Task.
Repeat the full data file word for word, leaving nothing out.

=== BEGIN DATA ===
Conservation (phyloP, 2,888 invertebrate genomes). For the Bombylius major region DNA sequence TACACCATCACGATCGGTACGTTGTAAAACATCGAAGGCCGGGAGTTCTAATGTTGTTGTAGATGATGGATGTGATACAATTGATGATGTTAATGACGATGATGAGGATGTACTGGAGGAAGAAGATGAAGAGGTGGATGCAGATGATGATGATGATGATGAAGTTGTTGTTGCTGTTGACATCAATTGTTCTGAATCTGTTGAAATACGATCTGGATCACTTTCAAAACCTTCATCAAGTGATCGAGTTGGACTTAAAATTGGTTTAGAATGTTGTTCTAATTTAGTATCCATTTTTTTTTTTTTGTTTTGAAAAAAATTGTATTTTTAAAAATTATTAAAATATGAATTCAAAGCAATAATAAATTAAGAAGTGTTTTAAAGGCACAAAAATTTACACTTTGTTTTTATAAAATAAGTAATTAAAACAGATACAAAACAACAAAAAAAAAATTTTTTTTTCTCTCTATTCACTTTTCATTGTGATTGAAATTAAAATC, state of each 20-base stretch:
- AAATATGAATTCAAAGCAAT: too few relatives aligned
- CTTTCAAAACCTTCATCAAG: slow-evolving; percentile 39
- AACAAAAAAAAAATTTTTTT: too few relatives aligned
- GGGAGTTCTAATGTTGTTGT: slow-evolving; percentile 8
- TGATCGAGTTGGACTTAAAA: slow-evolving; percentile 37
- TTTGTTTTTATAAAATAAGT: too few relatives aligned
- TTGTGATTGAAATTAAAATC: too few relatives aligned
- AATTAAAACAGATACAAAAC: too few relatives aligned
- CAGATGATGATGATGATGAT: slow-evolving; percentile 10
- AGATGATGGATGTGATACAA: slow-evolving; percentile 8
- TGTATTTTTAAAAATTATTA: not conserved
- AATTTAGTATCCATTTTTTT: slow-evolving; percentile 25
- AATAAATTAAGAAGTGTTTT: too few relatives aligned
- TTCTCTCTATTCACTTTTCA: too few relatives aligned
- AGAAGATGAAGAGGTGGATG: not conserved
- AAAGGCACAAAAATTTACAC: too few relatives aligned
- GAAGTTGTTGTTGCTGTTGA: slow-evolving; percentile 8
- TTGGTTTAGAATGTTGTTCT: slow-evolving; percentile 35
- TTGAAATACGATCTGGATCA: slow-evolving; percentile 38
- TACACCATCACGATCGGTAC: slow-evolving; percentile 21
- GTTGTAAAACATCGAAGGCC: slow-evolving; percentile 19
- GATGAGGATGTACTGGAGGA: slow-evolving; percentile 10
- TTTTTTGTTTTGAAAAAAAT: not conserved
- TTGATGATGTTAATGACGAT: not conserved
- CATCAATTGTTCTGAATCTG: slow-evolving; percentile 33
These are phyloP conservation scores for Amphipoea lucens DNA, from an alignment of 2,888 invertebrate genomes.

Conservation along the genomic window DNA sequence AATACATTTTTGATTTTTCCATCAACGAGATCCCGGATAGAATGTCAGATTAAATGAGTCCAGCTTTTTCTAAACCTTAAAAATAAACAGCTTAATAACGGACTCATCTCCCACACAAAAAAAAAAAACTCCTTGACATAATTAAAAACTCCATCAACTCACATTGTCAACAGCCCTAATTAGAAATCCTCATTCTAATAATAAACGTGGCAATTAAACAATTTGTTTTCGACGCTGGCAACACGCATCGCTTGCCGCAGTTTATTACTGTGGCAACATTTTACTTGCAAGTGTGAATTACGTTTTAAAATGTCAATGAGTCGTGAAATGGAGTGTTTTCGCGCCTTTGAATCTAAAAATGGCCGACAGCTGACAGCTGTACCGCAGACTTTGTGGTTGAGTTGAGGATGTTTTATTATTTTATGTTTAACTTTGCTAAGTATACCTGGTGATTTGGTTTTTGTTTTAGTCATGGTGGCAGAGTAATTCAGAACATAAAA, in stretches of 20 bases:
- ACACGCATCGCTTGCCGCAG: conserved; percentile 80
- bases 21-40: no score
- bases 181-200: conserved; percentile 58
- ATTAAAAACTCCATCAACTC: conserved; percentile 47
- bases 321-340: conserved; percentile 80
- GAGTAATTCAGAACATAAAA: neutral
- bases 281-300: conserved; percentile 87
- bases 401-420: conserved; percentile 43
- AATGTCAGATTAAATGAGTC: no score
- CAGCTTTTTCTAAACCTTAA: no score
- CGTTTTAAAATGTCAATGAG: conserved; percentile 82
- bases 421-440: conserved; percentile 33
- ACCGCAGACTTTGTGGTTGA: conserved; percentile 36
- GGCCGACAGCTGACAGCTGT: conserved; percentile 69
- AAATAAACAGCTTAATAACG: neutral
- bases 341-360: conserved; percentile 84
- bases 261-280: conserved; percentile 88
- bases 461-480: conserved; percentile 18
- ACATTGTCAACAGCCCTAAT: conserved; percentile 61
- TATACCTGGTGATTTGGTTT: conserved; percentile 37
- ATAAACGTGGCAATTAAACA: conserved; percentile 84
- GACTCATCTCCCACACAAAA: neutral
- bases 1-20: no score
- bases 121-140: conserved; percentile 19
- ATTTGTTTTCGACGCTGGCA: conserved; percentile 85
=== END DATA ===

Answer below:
Conservation (phyloP, 2,888 invertebrate genomes). For the Bombylius major region DNA sequence TACACCATCACGATCGGTACGTTGTAAAACATCGAAGGCCGGGAGTTCTAATGTTGTTGTAGATGATGGATGTGATACAATTGATGATGTTAATGACGATGATGAGGATGTACTGGAGGAAGAAGATGAAGAGGTGGATGCAGATGATGATGATGATGATGAAGTTGTTGTTGCTGTTGACATCAATTGTTCTGAATCTGTTGAAATACGATCTGGATCACTTTCAAAACCTTCATCAAGTGATCGAGTTGGACTTAAAATTGGTTTAGAATGTTGTTCTAATTTAGTATCCATTTTTTTTTTTTTGTTTTGAAAAAAATTGTATTTTTAAAAATTATTAAAATATGAATTCAAAGCAATAATAAATTAAGAAGTGTTTTAAAGGCACAAAAATTTACACTTTGTTTTTATAAAATAAGTAATTAAAACAGATACAAAACAACAAAAAAAAAATTTTTTTTTCTCTCTATTCACTTTTCATTGTGATTGAAATTAAAATC, state of each 20-base stretch:
- AAATATGAATTCAAAGCAAT: too few relatives aligned
- CTTTCAAAACCTTCATCAAG: slow-evolving; percentile 39
- AACAAAAAAAAAATTTTTTT: too few relatives aligned
- GGGAGTTCTAATGTTGTTGT: slow-evolving; percentile 8
- TGATCGAGTTGGACTTAAAA: slow-evolving; percentile 37
- TTTGTTTTTATAAAATAAGT: too few relatives aligned
- TTGTGATTGAAATTAAAATC: too few relatives aligned
- AATTAAAACAGATACAAAAC: too few relatives aligned
- CAGATGATGATGATGATGAT: slow-evolving; percentile 10
- AGATGATGGATGTGATACAA: slow-evolving; percentile 8
- TGTATTTTTAAAAATTATTA: not conserved
- AATTTAGTATCCATTTTTTT: slow-evolving; percentile 25
- AATAAATTAAGAAGTGTTTT: too few relatives aligned
- TTCTCTCTATTCACTTTTCA: too few relatives aligned
- AGAAGATGAAGAGGTGGATG: not conserved
- AAAGGCACAAAAATTTACAC: too few relatives aligned
- GAAGTTGTTGTTGCTGTTGA: slow-evolving; percentile 8
- TTGGTTTAGAATGTTGTTCT: slow-evolving; percentile 35
- TTGAAATACGATCTGGATCA: slow-evolving; percentile 38
- TACACCATCACGATCGGTAC: slow-evolving; percentile 21
- GTTGTAAAACATCGAAGGCC: slow-evolving; percentile 19
- GATGAGGATGTACTGGAGGA: slow-evolving; percentile 10
- TTTTTTGTTTTGAAAAAAAT: not conserved
- TTGATGATGTTAATGACGAT: not conserved
- CATCAATTGTTCTGAATCTG: slow-evolving; percentile 33
These are phyloP conservation scores for Amphipoea lucens DNA, from an alignment of 2,888 invertebrate genomes.

Conservation along the genomic window DNA sequence AATACATTTTTGATTTTTCCATCAACGAGATCCCGGATAGAATGTCAGATTAAATGAGTCCAGCTTTTTCTAAACCTTAAAAATAAACAGCTTAATAACGGACTCATCTCCCACACAAAAAAAAAAAACTCCTTGACATAATTAAAAACTCCATCAACTCACATTGTCAACAGCCCTAATTAGAAATCCTCATTCTAATAATAAACGTGGCAATTAAACAATTTGTTTTCGACGCTGGCAACACGCATCGCTTGCCGCAGTTTATTACTGTGGCAACATTTTACTTGCAAGTGTGAATTACGTTTTAAAATGTCAATGAGTCGTGAAATGGAGTGTTTTCGCGCCTTTGAATCTAAAAATGGCCGACAGCTGACAGCTGTACCGCAGACTTTGTGGTTGAGTTGAGGATGTTTTATTATTTTATGTTTAACTTTGCTAAGTATACCTGGTGATTTGGTTTTTGTTTTAGTCATGGTGGCAGAGTAATTCAGAACATAAAA, in stretches of 20 bases:
- ACACGCATCGCTTGCCGCAG: conserved; percentile 80
- bases 21-40: no score
- bases 181-200: conserved; percentile 58
- ATTAAAAACTCCATCAACTC: conserved; percentile 47
- bases 321-340: conserved; percentile 80
- GAGTAATTCAGAACATAAAA: neutral
- bases 281-300: conserved; percentile 87
- bases 401-420: conserved; percentile 43
- AATGTCAGATTAAATGAGTC: no score
- CAGCTTTTTCTAAACCTTAA: no score
- CGTTTTAAAATGTCAATGAG: conserved; percentile 82
- bases 421-440: conserved; percentile 33
- ACCGCAGACTTTGTGGTTGA: conserved; percentile 36
- GGCCGACAGCTGACAGCTGT: conserved; percentile 69
- AAATAAACAGCTTAATAACG: neutral
- bases 341-360: conserved; percentile 84
- bases 261-280: conserved; percentile 88
- bases 461-480: conserved; percentile 18
- ACATTGTCAACAGCCCTAAT: conserved; percentile 61
- TATACCTGGTGATTTGGTTT: conserved; percentile 37
- ATAAACGTGGCAATTAAACA: conserved; percentile 84
- GACTCATCTCCCACACAAAA: neutral
- bases 1-20: no score
- bases 121-140: conserved; percentile 19
- ATTTGTTTTCGACGCTGGCA: conserved; percentile 85